timescale, but nothing in the clock itself says which alternative is being
used. The --localtime or --utc options give this information
to the hwclock command. If you specify the wrong one (or specify
neither and take a wrong default), both setting and reading the Hardware
Clock will be incorrect.
If you specify neither --utc nor --localtime then the one last
given with a set function (--set, --systohc, or
--adjust), as recorded in /etc/adjtime, will be used. If the
adjtime file doesn't exist, the default is UTC.
Note: daylight saving time changes may be inconsistent when the Hardware
Clock is kept in local time. See the discussion below, under LOCAL vs
- Disable the facilities provided by /etc/adjtime.
hwclock will not read nor write to that file with this option.
Either --utc or --localtime must be specified when using
- Do not actually change anything on the system, i.e., the
Clocks or adjtime file. This is useful, especially in conjunction with
--debug, in learning about the internal operations of hwclock.
- Update the Hardware Clock's drift factor in
/etc/adjtime. It is used with --set or --systohc,
otherwise it is ignored.
A minimum four hour period between settings is required. This is to avoid
invalid calculations. The longer the period, the more precise the
resulting drift factor will be.
This option was added in v2.26, because it is typical for systems to call
hwclock --systohc at shutdown; with the old behaviour this
would automatically (re)calculate the drift factor which caused several
- When using ntpd with an '11 minute mode'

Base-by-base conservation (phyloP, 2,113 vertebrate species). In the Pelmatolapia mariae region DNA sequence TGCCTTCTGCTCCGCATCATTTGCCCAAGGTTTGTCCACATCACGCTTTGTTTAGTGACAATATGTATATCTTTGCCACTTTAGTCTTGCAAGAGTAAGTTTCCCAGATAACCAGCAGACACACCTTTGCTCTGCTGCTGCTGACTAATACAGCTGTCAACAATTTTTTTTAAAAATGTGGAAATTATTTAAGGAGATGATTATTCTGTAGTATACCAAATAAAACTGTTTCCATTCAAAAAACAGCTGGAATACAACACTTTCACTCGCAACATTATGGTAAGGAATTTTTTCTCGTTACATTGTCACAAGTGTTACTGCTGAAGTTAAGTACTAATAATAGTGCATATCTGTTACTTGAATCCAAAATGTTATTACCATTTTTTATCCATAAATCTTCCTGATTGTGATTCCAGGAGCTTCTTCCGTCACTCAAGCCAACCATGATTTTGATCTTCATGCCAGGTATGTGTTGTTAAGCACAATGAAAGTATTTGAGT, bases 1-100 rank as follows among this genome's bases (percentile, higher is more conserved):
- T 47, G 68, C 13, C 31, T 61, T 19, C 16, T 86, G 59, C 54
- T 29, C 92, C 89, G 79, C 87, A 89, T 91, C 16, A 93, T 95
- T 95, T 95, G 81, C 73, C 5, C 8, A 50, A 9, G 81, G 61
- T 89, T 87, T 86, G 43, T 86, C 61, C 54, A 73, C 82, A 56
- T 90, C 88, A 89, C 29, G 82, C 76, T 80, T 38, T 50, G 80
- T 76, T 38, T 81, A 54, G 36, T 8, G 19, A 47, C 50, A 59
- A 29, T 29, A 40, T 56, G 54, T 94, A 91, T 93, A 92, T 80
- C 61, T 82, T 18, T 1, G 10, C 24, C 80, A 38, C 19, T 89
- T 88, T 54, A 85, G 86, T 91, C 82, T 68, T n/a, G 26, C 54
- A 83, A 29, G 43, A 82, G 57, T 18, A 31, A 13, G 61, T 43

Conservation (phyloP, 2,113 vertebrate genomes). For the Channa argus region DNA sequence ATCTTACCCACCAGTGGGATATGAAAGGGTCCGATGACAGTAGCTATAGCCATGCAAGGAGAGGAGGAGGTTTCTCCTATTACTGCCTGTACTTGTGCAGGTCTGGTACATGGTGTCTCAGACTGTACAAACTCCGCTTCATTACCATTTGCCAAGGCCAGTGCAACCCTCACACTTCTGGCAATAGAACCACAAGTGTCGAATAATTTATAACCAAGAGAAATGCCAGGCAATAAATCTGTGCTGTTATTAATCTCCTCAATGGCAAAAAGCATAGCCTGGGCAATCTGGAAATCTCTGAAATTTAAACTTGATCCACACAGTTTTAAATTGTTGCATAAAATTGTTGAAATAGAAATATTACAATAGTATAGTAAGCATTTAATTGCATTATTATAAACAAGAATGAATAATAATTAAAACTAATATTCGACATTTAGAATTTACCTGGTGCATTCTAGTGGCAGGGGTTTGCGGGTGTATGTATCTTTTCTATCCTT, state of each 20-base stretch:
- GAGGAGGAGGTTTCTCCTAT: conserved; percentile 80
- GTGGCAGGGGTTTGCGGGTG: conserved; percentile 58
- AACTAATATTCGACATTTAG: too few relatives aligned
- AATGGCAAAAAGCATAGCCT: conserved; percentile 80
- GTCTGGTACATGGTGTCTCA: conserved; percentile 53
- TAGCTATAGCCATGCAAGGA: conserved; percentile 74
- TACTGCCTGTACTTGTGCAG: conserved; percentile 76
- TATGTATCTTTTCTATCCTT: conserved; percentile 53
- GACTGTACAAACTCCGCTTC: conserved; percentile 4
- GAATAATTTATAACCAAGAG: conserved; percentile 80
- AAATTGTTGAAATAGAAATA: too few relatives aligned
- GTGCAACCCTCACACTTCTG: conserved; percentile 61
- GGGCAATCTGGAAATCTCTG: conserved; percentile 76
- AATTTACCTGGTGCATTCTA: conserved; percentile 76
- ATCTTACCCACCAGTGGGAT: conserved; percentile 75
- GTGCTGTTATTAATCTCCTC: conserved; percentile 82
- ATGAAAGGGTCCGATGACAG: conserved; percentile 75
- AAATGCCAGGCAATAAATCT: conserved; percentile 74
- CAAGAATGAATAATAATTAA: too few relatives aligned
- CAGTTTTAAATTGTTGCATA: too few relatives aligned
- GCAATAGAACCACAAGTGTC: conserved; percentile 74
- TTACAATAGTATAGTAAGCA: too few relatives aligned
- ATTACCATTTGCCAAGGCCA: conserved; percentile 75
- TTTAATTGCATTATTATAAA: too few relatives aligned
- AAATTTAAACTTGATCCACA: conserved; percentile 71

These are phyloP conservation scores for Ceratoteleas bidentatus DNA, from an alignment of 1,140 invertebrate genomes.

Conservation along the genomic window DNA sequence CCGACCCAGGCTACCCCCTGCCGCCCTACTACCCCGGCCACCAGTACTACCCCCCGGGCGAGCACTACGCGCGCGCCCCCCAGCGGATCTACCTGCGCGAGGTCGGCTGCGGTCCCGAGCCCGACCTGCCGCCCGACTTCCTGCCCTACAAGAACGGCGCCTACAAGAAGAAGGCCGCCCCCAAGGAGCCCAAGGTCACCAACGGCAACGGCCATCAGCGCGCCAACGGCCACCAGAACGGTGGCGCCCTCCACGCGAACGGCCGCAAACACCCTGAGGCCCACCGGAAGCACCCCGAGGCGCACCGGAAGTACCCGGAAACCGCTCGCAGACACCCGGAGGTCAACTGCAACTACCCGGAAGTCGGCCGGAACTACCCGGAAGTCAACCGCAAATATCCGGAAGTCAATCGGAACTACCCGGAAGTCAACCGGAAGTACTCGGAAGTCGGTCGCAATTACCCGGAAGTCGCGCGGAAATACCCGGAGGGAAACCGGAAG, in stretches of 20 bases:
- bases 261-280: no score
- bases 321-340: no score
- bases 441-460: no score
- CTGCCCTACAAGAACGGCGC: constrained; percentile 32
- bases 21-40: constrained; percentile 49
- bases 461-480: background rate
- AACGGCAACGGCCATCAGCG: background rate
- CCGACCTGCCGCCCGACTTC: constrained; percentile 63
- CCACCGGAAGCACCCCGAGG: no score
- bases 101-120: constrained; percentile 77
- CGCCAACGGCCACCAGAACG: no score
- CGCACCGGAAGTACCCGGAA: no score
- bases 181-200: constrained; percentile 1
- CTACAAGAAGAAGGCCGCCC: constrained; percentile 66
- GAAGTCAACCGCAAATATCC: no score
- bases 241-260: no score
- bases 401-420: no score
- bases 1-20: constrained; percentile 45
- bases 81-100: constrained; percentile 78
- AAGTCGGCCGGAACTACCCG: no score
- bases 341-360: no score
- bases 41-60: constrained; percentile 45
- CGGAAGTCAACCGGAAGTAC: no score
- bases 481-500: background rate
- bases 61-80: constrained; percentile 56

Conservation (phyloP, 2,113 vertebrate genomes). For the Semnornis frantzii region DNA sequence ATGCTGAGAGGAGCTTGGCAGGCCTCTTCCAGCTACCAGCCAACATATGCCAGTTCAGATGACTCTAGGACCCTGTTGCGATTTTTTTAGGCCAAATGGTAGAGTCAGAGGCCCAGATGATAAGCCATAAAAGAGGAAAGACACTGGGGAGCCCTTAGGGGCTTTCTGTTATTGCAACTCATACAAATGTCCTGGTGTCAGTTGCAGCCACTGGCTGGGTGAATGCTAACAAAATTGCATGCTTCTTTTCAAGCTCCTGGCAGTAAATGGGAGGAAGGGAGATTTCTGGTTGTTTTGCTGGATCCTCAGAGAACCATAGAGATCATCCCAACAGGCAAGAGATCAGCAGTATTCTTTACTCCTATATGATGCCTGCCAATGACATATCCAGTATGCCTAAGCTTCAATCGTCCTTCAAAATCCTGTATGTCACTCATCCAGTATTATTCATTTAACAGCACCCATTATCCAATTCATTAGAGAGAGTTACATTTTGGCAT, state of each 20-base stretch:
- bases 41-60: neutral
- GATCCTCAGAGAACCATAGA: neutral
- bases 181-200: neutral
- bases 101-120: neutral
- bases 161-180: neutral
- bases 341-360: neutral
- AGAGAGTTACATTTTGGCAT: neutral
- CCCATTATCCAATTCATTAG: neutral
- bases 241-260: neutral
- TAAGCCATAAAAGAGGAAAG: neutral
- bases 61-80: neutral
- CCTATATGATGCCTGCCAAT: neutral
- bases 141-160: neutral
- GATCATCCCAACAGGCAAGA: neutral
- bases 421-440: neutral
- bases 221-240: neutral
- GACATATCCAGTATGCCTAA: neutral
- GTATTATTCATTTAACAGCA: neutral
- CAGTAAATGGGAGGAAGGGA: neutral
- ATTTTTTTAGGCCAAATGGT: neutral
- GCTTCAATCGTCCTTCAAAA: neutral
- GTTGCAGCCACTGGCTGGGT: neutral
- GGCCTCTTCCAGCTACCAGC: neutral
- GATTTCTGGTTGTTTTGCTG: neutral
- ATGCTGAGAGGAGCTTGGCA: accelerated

kernel the drift factor would be clobbered to near zero.
- It would not allow the use of 'cold' drift correction. With
most configurations using 'cold' drift will yield favorable results. Cold,
means when the machine is turned off which can have a significant impact
on the drift factor.
- (Re)calculating drift factor on every shutdown delivers
suboptimal results. For example, if ephemeral conditions cause the machine
to be abnormally hot the drift factor calculation would be out of
calculate the drift factor is a good starting point, but
for optimal results it will likely need to be adjusted by directly editing the
file. For most configurations once a machine's optimal
drift factor is crafted it should not need to be changed. Therefore, the old
behavior to automatically (re)calculate drift was changed and now requires
this option to be used. See the discussion below, under The Adjust
There are two types of date-time clocks:
The Hardware Clock:
This clock is an independent hardware device, with
its own power domain (battery, capacitor, etc), that operates when the machine
is powered off, or even unplugged.
On an ISA compatible system, this clock is specified as part of the ISA
standard. A control program can read or set this clock only to a whole second,
but it can also detect the edges of the 1 second clock ticks, so the clock
actually has virtually infinite precision.
This clock is commonly called the hardware clock, the real time clock, the RTC,
the BIOS clock, and the CMOS clock. Hardware Clock, in its capitalized form,